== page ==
William James authored a seminal book titled The Varieties of Religious Experience: A Study in Human Nature that was published in 1902.In this work, James reviewed the nature of religious experiences and noted a lack of scientific inquiry into this human phenomenon.James would have been extremely interested in a recent scientific inquiry into the religious experience from brain researchers at the University of Utah and Harvard University.In this study, functional magnetic resonance imaging (fMRI) was used to study the brain during a religious experience cue in a group of 19 individuals who were devout Mormons.The key elements of this study design included:Subjects: 19 young adults (7 female, 12 male) reporting weekly church attendance and daily experience of spirtitual feelingsExperimental cues: Control cues: resting state and audiovisual control. Religious experience cues: quotations from religious authorities, a period of prayer and scripture readingBrain imaging/analysis: Standard fMRI imaging using a 3T MRI scanner with analysis of areas of activation with religious experience compared with control activationsThe research team was able to identify significant brain regional areas of activation with religious cue stimulation.The authors summarized their finding in the discussion section of the manuscript:"We demonstrated in a group of devout Mormons that religious experience, identified as "feeling the Spirit," was associated with consistent brain activation across individuals within bilateral nucleus accumbens, frontal attentional, and ventromedial prefrontal cortical loci."The figure above notes the location of the key nucleus accumbens region of the brain known to be important in the brain reward response network. This brain region has been identified as a key region activated by a variety of reward experiences including feeling love, music appreciation and the euphoria associated with euphoric states induced by stimulants such as cocaine and methamphetamine.The authors propose that the observed activation of the frontal and prefrontal cortex regions may indicate a network that includes individual perception of salience of religious experience and "representation of affective meaning for the religious stimuli".This is an important study of brain effects of the religious experience. The results show exposure to religious stimuli in devout individuals activates a non-specific powerful reward response. This reward response may contribute to the motivational mechanism for doctrinal beliefs and church attendance.It is likely this type of response is not limited to devout Mormons but similar in other Christian believers and non-Christian believers where a "spiritual experience" is part of the religious experience.Readers with more interest in this research can access the full free-text manuscript by clicking on the PMID link in the citation below.Figure is an iPad screenshot from the app 3D Brain.Follow me on Twitter @WRY999Ferguson MA, Nielsen JA, King JB, Dai L, Giangrasso DM, Holman R, Korenberg JR, & Anderson JS (2016). Reward, Salience, and Attentional Networks are Activated by Religious Experience in Devout Mormons. Social neuroscience PMID: 27834117... Read more »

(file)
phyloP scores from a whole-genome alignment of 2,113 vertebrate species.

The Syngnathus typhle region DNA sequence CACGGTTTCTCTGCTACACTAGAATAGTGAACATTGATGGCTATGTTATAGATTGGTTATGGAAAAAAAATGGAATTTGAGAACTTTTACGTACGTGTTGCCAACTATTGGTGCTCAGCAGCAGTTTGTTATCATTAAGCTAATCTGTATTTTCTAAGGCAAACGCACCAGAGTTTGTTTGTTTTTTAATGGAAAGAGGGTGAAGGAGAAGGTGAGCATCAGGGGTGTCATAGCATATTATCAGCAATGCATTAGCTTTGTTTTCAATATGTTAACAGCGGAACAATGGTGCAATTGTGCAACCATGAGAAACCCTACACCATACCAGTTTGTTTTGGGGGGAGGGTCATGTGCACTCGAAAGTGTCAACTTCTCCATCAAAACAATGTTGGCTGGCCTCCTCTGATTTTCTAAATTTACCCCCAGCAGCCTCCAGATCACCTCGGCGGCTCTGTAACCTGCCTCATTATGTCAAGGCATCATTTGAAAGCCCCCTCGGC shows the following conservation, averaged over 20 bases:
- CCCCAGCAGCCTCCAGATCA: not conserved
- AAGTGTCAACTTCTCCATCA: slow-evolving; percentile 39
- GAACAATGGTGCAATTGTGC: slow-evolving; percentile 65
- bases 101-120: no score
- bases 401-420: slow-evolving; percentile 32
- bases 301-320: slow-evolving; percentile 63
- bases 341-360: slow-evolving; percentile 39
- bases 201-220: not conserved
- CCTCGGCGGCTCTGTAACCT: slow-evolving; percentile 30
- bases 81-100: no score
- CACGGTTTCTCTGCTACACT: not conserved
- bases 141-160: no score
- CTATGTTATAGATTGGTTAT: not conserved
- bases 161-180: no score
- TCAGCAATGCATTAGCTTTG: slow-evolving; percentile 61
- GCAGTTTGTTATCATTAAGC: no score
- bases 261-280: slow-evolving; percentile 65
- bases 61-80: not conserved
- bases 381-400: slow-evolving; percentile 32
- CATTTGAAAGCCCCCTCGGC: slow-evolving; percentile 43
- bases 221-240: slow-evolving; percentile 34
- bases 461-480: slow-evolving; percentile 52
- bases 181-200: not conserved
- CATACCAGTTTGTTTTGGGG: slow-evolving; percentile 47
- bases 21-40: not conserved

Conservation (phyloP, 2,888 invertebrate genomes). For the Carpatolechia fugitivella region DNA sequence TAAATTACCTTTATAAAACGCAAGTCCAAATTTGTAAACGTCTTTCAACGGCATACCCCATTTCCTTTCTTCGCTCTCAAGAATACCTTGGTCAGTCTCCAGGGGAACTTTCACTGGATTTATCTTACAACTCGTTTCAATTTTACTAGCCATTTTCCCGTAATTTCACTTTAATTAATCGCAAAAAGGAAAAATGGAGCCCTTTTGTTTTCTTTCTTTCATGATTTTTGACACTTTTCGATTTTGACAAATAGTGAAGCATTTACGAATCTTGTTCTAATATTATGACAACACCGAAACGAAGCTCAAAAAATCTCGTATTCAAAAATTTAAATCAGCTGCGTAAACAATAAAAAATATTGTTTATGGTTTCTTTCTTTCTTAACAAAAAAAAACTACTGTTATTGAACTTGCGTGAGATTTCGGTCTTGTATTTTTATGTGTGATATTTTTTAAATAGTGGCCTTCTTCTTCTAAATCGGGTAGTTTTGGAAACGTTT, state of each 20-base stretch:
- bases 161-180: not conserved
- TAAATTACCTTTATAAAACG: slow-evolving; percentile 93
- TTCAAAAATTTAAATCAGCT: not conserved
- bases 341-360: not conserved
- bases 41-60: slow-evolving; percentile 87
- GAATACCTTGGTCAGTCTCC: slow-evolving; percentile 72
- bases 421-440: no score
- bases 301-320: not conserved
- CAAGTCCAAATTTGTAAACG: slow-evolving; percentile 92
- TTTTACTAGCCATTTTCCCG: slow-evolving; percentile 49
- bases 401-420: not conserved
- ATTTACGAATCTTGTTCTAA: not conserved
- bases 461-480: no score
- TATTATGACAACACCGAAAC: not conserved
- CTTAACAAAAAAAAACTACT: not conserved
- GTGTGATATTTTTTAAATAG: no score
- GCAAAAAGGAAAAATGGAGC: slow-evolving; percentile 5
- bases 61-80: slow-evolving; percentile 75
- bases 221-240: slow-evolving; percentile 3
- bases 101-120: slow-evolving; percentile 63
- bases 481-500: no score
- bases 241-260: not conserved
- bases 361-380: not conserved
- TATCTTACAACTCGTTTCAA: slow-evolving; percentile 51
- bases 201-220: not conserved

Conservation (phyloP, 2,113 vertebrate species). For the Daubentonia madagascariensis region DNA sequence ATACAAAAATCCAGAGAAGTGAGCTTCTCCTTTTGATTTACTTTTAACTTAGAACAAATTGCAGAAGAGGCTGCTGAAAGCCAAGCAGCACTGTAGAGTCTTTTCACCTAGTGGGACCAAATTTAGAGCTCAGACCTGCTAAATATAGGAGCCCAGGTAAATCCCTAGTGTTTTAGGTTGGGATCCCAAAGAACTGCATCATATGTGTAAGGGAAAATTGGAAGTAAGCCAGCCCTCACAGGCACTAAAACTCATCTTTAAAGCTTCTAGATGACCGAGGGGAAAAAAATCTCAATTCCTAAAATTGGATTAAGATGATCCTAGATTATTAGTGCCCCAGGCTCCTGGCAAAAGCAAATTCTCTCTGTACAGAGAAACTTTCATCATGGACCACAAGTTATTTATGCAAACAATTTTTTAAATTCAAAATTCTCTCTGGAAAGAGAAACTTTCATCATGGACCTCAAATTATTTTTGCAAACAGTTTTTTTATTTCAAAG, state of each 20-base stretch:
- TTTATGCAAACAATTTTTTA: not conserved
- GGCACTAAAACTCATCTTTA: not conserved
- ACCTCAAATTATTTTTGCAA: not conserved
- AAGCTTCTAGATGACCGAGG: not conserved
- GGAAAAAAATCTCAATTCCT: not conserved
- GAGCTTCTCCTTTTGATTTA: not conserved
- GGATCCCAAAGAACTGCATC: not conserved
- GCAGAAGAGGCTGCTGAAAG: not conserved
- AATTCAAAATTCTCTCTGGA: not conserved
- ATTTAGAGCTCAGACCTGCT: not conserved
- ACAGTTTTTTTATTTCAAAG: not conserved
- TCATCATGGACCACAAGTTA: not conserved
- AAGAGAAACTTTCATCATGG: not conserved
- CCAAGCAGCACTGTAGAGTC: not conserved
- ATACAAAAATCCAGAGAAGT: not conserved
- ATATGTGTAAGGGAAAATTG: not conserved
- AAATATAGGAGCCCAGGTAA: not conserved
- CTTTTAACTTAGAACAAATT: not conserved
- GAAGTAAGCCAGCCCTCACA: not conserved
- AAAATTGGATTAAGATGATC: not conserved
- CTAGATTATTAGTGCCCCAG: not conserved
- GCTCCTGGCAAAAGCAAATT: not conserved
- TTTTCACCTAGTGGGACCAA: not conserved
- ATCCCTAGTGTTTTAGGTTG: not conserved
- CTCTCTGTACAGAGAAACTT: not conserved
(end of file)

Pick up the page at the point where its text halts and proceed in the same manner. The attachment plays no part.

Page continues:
Ferguson MA, Nielsen JA, King JB, Dai L, Giangrasso DM, Holman R, Korenberg JR, & Anderson JS. (2016) Reward, Salience, and Attentional Networks are Activated by Religious Experience in Devout Mormons. Social neuroscience. PMID: 27834117  

  • November 21, 2016
  • 11:10 AM
  • 404 views

Benefits of Physical Activity in Parkison's Disease

by William Yates, M.D. in Brain Posts